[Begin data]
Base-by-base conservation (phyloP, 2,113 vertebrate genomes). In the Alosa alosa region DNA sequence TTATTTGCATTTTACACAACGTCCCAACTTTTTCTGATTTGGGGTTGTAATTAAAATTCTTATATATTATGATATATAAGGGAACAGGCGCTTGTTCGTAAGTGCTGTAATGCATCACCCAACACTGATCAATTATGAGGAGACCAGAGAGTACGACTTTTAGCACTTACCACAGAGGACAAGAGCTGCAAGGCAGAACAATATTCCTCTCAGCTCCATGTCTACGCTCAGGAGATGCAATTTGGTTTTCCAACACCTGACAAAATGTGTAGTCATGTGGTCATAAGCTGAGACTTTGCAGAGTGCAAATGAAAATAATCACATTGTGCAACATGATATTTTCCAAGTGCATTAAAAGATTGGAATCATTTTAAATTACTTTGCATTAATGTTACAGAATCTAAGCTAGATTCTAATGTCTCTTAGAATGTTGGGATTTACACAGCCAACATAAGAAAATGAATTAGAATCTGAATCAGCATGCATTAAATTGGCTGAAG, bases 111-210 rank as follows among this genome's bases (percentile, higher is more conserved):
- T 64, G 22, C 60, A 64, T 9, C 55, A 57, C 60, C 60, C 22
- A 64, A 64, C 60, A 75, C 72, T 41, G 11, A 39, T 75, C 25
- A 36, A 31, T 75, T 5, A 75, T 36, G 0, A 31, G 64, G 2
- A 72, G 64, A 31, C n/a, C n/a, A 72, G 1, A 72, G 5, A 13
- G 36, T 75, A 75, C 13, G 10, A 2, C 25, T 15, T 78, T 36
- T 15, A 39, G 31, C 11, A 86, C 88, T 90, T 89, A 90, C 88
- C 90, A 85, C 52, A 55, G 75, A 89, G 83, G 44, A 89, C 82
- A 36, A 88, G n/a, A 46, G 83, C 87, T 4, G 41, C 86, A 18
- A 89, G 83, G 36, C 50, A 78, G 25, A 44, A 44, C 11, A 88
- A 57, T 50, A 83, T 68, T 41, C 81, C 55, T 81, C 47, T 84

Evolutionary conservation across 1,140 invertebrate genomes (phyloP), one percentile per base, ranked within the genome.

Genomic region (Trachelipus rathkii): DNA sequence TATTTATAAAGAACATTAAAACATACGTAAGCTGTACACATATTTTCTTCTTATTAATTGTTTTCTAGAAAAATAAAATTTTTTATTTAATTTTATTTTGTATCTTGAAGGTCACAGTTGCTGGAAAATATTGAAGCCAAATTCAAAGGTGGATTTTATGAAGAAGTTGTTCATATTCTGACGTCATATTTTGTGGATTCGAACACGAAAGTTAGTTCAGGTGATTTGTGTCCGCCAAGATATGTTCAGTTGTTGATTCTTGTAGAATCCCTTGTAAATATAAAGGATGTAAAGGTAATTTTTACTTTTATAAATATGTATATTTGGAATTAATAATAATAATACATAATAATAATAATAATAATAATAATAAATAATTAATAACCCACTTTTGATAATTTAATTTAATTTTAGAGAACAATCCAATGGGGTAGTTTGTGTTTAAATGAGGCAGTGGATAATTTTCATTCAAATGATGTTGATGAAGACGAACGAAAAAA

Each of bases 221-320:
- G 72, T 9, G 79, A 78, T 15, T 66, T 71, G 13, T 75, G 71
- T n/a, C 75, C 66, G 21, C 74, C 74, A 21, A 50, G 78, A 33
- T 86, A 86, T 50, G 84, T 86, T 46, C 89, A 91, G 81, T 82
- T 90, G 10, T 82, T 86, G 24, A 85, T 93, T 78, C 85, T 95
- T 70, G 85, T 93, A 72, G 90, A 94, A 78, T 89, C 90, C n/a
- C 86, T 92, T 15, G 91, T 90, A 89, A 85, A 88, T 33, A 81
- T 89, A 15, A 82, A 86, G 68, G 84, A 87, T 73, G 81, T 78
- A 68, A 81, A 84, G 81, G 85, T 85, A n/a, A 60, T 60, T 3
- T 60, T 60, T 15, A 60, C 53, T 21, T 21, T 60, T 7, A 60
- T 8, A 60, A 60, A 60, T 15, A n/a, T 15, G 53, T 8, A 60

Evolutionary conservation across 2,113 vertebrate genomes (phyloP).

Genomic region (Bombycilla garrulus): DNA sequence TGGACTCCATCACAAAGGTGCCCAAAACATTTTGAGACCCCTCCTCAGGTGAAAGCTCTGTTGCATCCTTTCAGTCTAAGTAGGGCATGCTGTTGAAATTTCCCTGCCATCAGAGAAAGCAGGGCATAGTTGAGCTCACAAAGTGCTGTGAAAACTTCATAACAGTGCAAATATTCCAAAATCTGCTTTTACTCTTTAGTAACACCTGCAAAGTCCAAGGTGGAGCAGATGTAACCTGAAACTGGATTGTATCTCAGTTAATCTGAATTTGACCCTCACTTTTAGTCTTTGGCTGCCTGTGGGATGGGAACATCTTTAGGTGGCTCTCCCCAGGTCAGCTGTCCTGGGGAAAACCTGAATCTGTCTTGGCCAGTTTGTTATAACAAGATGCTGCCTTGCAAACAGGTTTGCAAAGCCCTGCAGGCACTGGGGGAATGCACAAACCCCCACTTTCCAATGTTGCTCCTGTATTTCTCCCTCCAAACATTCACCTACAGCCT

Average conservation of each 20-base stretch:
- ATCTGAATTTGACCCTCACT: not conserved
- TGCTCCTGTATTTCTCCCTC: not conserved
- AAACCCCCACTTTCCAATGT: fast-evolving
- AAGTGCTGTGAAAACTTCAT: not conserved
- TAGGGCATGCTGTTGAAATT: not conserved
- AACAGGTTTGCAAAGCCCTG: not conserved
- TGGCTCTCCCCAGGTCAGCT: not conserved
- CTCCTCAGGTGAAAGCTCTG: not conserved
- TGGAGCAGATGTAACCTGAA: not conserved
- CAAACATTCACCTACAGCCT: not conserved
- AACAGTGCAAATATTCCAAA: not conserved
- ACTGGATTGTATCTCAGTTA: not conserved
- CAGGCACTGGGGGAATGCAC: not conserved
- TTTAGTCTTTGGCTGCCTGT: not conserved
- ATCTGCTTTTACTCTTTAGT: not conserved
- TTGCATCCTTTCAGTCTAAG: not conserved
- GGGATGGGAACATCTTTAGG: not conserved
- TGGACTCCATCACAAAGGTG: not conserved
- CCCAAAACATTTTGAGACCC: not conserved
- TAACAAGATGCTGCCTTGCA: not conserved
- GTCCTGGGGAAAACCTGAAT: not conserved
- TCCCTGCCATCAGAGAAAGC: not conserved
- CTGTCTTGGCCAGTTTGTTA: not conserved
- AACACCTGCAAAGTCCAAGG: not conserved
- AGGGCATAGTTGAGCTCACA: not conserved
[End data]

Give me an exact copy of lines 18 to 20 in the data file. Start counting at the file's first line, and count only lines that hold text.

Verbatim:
- T 90, G 10, T 82, T 86, G 24, A 85, T 93, T 78, C 85, T 95
- T 70, G 85, T 93, A 72, G 90, A 94, A 78, T 89, C 90, C n/a
- C 86, T 92, T 15, G 91, T 90, A 89, A 85, A 88, T 33, A 81